2. Migration and Mission in Acts

Many of the people mentioned in Acts - be they Jews, Christians and also Gentiles -appear in places where they were not born. The causes of this and its consequences vary significantly: some moved voluntarily, others followed their leaders or were placed by a higher authority, others had to leave as refugees because of persecution.

2.1 Migration in Acts 1-6

Acts 1 finds the larger group of about 120 Galilean disciples in Jerusalem where Jesus commands them to stay and wait for the coming of the Spirit (1:4). He also announces that later on, they will be "on the move" to "all Judea, Samaria and even to the ends of the world" (1:8). The events of the following narrative are the fulfilment of this commission.

The miracle of Pentecost is witnessed by Jews from Jerusalem but also by Jews who had returned from the Jewish Diaspora and who now live in Jerusalem. Acts 2:9-11 lists fifteen regions or ethnic groups (see Stenschke 2013). In this way, all of Israel is present to witness the coming of God's eschatological Spirit on Israel gathered and restored in Jesus and the community of his disciples. The many people who come to faith that day will have included Diaspora Jews (including proselytes) who live in the city or who came as pilgrims for the Jewish feast of Pentecost. As they return to their places of residence they spread the good news. From its very beginning the Church contained people with different geographical and cultural backgrounds.7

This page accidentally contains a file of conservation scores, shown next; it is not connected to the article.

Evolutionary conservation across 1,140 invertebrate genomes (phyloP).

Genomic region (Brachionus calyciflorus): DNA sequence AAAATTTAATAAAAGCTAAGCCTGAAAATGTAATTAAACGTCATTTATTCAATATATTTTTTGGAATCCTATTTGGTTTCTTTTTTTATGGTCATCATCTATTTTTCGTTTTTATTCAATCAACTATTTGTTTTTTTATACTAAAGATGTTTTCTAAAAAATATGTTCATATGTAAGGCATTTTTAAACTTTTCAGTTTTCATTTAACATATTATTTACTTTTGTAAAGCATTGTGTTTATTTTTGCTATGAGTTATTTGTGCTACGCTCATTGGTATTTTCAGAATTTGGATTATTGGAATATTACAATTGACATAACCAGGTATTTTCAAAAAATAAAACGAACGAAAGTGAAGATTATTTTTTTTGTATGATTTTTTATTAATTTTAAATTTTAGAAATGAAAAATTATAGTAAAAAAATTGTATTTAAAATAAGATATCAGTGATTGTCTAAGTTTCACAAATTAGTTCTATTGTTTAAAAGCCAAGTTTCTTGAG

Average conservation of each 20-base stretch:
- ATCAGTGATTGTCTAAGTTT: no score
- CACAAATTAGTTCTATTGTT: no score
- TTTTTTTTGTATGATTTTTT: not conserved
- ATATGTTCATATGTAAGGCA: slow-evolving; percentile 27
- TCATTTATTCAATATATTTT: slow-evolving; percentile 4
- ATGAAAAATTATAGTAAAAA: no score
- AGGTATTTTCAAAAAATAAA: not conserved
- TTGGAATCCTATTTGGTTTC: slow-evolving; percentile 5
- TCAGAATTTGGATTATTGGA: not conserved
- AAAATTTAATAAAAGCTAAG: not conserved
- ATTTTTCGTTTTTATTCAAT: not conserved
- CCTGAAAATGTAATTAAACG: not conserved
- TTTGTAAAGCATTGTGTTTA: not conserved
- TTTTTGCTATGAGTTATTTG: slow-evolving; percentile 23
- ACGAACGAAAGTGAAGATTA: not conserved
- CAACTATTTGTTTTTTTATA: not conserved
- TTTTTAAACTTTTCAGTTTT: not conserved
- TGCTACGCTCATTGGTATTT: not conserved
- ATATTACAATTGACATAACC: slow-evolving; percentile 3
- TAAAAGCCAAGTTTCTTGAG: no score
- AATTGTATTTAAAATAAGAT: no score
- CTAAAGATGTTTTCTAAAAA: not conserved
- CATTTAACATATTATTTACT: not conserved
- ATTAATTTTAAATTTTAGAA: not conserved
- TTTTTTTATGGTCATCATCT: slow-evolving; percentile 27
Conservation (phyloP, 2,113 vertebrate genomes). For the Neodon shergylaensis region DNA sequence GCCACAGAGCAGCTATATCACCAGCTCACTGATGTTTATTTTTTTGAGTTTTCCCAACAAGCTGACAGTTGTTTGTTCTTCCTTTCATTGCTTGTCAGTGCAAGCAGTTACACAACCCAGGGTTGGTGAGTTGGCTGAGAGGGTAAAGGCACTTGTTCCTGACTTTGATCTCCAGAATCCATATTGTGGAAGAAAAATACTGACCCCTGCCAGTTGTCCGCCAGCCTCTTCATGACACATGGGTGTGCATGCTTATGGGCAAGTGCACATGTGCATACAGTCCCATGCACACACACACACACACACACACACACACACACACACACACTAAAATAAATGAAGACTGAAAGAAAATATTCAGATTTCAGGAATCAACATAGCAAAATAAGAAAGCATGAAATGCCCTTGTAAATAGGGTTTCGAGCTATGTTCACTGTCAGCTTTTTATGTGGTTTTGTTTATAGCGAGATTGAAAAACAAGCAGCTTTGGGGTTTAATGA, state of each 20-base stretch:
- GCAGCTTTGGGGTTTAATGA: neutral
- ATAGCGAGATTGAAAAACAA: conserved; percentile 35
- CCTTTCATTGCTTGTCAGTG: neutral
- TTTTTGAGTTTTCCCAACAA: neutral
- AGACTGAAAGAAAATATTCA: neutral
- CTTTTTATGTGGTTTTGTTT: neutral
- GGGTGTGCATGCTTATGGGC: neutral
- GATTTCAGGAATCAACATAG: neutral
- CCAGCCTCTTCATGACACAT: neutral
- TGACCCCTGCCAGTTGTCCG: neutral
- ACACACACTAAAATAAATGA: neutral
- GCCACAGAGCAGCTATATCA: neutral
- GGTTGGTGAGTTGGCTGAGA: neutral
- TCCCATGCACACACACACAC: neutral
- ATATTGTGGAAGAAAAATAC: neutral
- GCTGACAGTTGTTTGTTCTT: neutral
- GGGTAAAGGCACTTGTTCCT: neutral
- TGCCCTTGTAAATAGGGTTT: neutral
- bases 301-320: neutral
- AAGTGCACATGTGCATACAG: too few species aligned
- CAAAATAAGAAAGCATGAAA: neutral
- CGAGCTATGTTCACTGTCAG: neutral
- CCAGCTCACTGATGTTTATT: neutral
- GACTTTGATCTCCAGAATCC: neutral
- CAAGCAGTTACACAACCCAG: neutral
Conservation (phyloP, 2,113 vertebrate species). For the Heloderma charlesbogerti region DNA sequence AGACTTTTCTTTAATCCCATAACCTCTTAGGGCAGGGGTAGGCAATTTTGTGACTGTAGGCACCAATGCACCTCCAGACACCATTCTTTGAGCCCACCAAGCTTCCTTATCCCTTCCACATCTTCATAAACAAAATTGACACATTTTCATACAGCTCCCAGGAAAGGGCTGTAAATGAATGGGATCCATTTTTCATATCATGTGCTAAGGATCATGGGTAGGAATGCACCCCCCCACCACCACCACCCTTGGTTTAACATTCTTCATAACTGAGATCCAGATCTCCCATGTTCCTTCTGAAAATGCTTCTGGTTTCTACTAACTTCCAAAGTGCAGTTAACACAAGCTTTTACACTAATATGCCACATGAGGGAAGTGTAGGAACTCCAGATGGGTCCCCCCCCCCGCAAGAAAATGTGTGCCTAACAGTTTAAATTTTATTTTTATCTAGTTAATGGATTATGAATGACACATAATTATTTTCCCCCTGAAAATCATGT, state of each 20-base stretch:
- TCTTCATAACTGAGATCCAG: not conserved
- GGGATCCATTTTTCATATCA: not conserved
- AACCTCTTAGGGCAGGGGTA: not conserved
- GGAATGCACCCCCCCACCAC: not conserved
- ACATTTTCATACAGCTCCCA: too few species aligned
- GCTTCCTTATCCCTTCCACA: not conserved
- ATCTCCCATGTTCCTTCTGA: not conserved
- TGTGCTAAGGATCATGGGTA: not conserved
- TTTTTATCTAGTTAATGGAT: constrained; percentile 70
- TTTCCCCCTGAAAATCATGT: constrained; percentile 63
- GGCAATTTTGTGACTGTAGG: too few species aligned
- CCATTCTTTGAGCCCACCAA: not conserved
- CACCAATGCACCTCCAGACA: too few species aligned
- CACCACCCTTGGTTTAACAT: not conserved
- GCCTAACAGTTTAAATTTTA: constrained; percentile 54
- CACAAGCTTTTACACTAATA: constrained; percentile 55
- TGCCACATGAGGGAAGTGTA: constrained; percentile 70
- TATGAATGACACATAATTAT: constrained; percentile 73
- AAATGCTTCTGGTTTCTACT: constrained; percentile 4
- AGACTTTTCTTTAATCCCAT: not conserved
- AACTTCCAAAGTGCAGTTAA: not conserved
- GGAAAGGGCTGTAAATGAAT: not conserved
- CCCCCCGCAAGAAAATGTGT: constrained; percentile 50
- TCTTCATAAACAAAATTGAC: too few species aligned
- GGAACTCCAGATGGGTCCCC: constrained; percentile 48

As the group of 120 disciples and many of the recent converts leave their professions and means of living behind, the community can only live through the sharing of goods, which is reported in Acts 2:44f and 4:32-5:11.8 It is their response to poverty caused by migration. The particular circumstances of this congregation require financial assistance from other Christians later on (Acts 11:27-30; 24:17).

The fierce conflict in Acts 4f is due not only to the miracles and proclamation of the apostles but also to the fact that these Galilean apostles (2:7) challenge the legitimacy of the Jewish leadership on their very own turf, the precincts of the temple in Jerusalem. They are perceived to be "out of place" - a fate which is experienced by many migrants.